Surfacing

Surfacing

Book - 1973
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Baker & Taylor
Violence traps a young woman who has returned to the northern wilderness of Quebec to search for her father.

Simon and Schuster
Part detective novel, part psychological thriller, Surfacing is the story of a talented woman artist who goes in search of her missing father on a remote island in northern Quebec. Setting out with her lover and another young couple, she soon finds herself captivated by the isolated setting, where a marriage begins to fall apart, violence and death lurk just beneath the surface, and sex becomes a catalyst for conflict and dangerous choices.Surfacing is a work permeated with an aura of suspense, complex with layered meanings, and written in brilliant, diamond-sharp prose. Here is a rich mine of ideas from an extraordinary writer about contemporary life and nature, families and marriage, and about women fragmented...and becoming whole.

Publisher: New York : Simon and Schuster, 1973
Copyright Date: ©1972
ISBN: 9780671214500
0671214500
Branch Call Number: FIC Atwood, M 1973
Characteristics: 224 pages ; 21 cm

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Pisinga
Jul 13, 2018

The book was written in 1972, if I am not mistaken. Since then, it has written a lot of reviews, some of which are so linguistically twisted, that you will not understand anything. As they say, if you write pretentiously, mayby someone could consider you an intellectual.
I do not know how much the author's views remained the same as in the period of writing the book. Here anyone who destroys and treats animal world and nature , as its vassals, named Americans, strangers, enemies.
I liked some ideas of this book, but from the point of view of action, there is nothing significant happening in it.

oatmeal_crispy Jun 14, 2018

“Caught animals gnaw off their arms and legs to get free, could I do that” (186).
 
I first met—or shall I type—first encountered Margaret Atwood during York University’s 50-50 Symposium back in March 2009. I had RSVPed with the hope that I would learn a bit about the period when she was an instructor at York but moreso her perspective on the writer’s craft. I had read her and texts about her: the daughter of an entomologist, an avid reader of comic books and of “speculative fiction,” she became a star in the literary world, first as a poet and then as a novelist with the eyes of a scientist. Her voice and vision were distinct, stark, incisive, subversive, and often terrifying.
 
As I left my seat in search of a drink during the intermission, a voice called out to a woman seated across the aisle from me. I turned around and there was a older, ghostly pale woman, who seemed barely five feet in height or much shorter, and who had a smile on her face and glimmering eyes. This was the same person who wrote, [The Handmaid’s Tale], [Surfacing], and lines such as: “(I)f the Devil was allowed a tail and horns, God needed them also, they were advantages” (158). The conversation that ensued was jovial, harmonious, and human.
 
The point of that anecdote is to underline that all is not what they seem.
 
[Surfacing] is a deceptively short novel about a woman’s journey with her friends to the wilderness of northern Quebec to find her missing father. Except that this journey into her past will give her true self the opportunity to surface. Constant ruminations about her father’s disappearance and the possibility of meeting him on terrible terms give way to a deeper crisis: alienation.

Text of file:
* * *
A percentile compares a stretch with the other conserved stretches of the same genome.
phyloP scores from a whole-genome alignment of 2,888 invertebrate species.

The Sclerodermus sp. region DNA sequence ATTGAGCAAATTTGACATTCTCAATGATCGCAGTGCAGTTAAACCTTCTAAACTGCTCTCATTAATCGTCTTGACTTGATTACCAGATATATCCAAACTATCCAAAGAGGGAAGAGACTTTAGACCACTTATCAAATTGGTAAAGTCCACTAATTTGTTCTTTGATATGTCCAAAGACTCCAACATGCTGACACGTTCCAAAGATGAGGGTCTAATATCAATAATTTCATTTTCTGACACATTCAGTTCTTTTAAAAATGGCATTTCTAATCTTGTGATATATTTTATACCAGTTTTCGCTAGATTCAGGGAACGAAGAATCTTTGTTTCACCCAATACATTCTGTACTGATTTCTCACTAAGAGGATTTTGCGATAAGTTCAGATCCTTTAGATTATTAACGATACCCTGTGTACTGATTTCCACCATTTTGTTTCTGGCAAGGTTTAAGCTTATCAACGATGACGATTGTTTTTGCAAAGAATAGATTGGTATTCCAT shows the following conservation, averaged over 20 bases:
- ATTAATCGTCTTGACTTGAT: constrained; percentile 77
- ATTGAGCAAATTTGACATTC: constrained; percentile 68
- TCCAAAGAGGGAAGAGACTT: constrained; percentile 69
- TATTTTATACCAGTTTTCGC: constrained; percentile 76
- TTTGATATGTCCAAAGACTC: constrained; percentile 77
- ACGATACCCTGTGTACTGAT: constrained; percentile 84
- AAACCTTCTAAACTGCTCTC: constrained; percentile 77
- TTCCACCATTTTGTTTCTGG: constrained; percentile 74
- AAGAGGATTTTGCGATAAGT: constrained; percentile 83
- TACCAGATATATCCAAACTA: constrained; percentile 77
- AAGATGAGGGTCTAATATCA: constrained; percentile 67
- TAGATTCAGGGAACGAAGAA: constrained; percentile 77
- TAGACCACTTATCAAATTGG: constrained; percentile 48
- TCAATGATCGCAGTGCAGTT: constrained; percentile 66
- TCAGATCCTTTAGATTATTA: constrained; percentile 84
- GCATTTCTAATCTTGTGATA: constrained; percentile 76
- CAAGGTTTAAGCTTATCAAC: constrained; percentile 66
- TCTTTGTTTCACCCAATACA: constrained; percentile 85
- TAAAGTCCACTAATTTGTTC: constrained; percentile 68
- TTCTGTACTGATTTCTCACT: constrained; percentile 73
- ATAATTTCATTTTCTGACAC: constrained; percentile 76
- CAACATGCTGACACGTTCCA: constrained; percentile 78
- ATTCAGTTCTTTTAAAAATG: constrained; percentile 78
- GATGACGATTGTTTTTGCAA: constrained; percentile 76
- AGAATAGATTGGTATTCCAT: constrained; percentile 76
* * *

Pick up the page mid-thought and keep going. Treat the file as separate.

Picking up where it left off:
To be blunt, the protagonist hates her big city “friends,” feels no connection with them, even on a species-level. Meanwhile, Atwood’s protagonist also hates big city life and the degradation it demands from her as a woman. Similarly, her return to the Quebec wilderness only reminded her of her own alienation from the locals and their culture, not only as an Anglophone in Francophone Quebec, but now as an Anglophone in a 1970s Quebec governed by Rene Levesque and his Parti Quebecois.
 
The ultimate fate of the father further alienates the protagonist, now, from her past, both actual and idealized. Lastly, the encroachment of humans into the wilderness of her childhood and the cruel hunting of its wildlife, especially by the very notion of shallow American hunters for sport proves to be the final straw: human civilization is a toxic sham and one’s only recourse is to live like animals.
 
Call it madness if you will or perhaps keepin’ it real in the bush, but sometimes when faced with modernity one has to do what one must to survive.
 
“When I go to the fence the footprints are there, side by side in the mud. My breath quickens, it was true, I saw it. But the prints are too small, they have toes; I place my feet in them and find that they are my own” (187).
 
All is not what they seem. Atwood has consistently gone on the record to state that while some elements of her childhood and of her family were replicated in [Surfacing], it was not an accurate representation of her life. She was not estranged from her father. She did not go nuts in the wilderness of Quebec while half-naked. Instead, it is the writer’s craft to use elements of real life to fashion a story that could be real but that tells a lesson reality can’t.
 
[Surfacing] is an example of Atwood’s talent: to teach us about ourselves and our world with sentences that scare us… a reaction that undoubtedly amuses her.

r
RAKCLS
Dec 05, 2015

hard to follow. skipped from past to present without clue to change. sometimes change happened in same paragraph. there seemed to be no resolution or point

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